Wednesday, August 31, 2011

389 Seconds with Alameda County Health Director Alex Briscoe

 As the average age of county residents increases in tandem with continuing cuts in federal and state funding, Alameda County Health Care Service Agency Director Alex Briscoe is at the center of one of the region's most fundamental and vexing questions: how to effectively care for the sick and poor. He spoke to The Citizen this week in Oakland where he addressed the county Board of Supervisors over the increasingly dire financial situation at St. Rose Hospital in Hayward.
Q: Is St. Rose Hospital trying to save itself by saving San Leandro Hospital?
A: It’s a good point because by joining the Eden Hospital District. St. Rose is being strategic in its thought to get a public revenue stream. By joining the district it is seeking taxing authority to pursue a parcel measure and such a parcel measure has a much greater likelihood of passing if it is to support both San Leandro [Hospital] and St. Rose.

Q: The idea is by uniting there is strength in numbers helping both facilities, correct?
A: It is very difficult for hospitals of that size and payer mix to stand alone.

Q: How is St. Rose being a non-union shop play in this situation?
A: I think Michael Mahoney’s plan was well-received for many reasons, but I don’t think it hurt for him to allow CNA to organize there in the future.

Q: How do you think this is perceived by the public that staffing at St. Rose will be cut? A: The reduction in force to the degree it was discussed today is necessary for St. Rose to survive. It doesn’t make sense to sugar-coat it. Just for them to survive long enough just to find other options is going to require a reduction in force. There’s no way around it.

Q: When Mahoney goes to the Eden Township board and asks for a $3 million loan, was the outlay needed for more than just an I.T. problem as it was stated in late July?
A: It was a problem, maybe even a major problem. If you’re just making rent, even a parking ticket is a big deal. If you’re just making it work because you’re serving a lot of poor people and you’re a safety institution, not getting revenue for 3-5 weeks is a killer.

Q: Isn’t it odd for people in San Leandro to now see St. Rose as also financially-strapped and think they they can help the situation at San Leandro Hospital?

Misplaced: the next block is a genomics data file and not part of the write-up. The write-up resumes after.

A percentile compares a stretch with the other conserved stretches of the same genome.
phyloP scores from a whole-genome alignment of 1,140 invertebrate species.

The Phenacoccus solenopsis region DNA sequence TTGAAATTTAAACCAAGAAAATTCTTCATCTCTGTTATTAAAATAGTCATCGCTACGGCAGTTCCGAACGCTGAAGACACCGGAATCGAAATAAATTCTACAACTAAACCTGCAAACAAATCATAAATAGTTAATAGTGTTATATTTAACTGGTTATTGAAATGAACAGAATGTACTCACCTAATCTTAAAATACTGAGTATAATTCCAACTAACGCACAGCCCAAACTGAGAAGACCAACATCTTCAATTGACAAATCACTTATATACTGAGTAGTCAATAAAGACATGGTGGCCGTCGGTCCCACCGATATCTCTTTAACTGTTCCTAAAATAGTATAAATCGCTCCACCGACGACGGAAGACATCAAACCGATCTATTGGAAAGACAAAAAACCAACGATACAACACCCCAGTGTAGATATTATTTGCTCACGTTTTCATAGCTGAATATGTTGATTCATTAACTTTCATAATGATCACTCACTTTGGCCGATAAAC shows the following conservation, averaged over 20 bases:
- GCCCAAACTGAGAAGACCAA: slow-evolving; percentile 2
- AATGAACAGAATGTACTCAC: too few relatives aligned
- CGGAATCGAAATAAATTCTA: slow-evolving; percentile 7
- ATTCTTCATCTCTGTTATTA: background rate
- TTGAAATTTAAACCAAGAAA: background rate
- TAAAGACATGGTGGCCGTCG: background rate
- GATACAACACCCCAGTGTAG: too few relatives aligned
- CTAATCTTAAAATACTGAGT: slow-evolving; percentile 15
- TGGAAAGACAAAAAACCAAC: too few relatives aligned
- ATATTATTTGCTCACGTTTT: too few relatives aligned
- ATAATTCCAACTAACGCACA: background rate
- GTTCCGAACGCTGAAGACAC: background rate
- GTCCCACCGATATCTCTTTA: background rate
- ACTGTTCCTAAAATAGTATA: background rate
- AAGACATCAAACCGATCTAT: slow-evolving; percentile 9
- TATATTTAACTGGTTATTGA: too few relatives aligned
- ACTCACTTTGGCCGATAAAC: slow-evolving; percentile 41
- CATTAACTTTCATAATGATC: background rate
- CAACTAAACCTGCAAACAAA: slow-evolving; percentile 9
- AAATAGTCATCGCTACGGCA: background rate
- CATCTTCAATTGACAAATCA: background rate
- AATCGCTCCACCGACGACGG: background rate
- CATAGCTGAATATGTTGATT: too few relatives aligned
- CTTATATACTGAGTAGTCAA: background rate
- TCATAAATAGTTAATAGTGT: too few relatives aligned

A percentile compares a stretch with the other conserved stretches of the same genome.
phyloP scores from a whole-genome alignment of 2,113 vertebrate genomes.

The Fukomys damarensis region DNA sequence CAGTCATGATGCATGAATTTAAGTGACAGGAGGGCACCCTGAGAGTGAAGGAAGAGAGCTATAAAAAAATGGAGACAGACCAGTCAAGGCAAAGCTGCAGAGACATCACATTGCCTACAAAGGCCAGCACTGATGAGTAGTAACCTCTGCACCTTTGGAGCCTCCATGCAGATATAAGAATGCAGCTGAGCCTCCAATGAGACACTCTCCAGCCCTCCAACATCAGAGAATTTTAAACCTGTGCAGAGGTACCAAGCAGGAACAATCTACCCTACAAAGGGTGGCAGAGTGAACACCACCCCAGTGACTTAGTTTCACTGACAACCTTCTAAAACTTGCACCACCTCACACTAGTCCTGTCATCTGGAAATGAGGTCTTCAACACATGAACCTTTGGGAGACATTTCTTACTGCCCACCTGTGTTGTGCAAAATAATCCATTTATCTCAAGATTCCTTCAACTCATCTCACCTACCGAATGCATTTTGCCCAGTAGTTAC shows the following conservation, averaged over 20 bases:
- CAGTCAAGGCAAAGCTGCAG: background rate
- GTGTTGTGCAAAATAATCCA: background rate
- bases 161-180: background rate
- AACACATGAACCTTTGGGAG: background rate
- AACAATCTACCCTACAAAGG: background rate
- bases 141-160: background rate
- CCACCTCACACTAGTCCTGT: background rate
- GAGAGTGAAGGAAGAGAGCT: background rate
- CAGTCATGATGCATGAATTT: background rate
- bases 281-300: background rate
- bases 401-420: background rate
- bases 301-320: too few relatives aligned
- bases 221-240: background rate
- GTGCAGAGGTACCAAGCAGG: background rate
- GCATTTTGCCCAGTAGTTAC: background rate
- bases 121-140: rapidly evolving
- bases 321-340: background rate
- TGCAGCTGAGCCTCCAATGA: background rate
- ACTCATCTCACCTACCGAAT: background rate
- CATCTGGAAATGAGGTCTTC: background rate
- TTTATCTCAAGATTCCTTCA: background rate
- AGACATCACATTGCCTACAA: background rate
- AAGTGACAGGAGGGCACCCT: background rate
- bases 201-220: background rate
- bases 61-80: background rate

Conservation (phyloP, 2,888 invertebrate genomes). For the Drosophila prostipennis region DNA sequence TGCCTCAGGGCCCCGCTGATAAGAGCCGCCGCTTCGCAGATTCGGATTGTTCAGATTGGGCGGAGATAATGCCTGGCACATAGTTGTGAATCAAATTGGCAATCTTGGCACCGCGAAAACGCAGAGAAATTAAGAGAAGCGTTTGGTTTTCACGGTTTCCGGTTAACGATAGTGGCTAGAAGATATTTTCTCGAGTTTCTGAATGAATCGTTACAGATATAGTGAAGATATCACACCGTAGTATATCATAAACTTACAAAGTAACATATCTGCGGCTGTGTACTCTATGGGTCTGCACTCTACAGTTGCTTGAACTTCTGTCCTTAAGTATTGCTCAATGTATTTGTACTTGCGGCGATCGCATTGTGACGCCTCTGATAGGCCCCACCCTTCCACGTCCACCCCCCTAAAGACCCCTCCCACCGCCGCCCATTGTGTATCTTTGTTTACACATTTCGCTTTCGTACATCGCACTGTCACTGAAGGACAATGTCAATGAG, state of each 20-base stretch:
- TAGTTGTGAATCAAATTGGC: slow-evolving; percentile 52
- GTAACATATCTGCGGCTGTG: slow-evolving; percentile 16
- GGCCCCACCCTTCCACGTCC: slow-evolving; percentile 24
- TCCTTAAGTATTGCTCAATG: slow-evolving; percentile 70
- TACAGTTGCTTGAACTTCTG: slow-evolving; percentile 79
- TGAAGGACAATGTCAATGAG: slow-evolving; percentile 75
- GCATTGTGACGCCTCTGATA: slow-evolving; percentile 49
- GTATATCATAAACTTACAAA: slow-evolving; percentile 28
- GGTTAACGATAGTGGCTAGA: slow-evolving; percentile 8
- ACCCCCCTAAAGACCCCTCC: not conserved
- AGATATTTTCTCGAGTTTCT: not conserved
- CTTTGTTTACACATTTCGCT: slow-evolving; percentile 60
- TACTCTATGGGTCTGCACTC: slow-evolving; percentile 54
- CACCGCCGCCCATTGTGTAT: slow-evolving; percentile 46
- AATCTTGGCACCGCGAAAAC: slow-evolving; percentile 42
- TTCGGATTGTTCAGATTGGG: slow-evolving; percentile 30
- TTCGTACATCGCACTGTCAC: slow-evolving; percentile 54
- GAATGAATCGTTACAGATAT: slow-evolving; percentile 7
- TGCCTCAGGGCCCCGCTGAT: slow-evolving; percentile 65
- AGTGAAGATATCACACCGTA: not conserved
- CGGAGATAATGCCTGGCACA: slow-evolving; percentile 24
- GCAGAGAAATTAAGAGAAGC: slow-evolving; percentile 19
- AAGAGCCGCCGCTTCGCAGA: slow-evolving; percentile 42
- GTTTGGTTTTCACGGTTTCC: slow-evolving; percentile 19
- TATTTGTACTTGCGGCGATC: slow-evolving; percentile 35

A: It is certainly incongruous. If you detach yourself from the current crisis, seeking operating efficiencies, greater volumes and a new source of public funds—that’s good thinking. I don’t think St. Rose long-term can survive in its current form and its going to need a strategic alliance with somebody and whether it’s the Eden Township District or one of the many potential partners they are going to have to going to have to consider how to more effectively collaborate and reduce costs and improve competitive position.

Q: Regardless of the leadership on the ground, this is just the reality of business in health care, isn’t it?
A: It is the reality of a for-profit health care system that shamelessly profits on human illness and suffering. It leaves the rest of the responsible entities out there to deal with the uninsured, the under insured, Medicaid and Medicare. We have some of the most talented hospital administrators in the nation in our safety net system. [Alameda County Medical Center CEO] Wright Lassiter is one of the strongest health administrators in the state. We have great folks doing important entrepreneurial and aggressive work and it is still dicey.


I'm extremely pleased we have such an intelligent, compassionate person to hold leadership in the delivery of County health care. He sounds like a human being, not a bureaucrat.

"It is the reality of a for-profit health care system that shamelessly profits on human illness and suffering." Testify, Brother!

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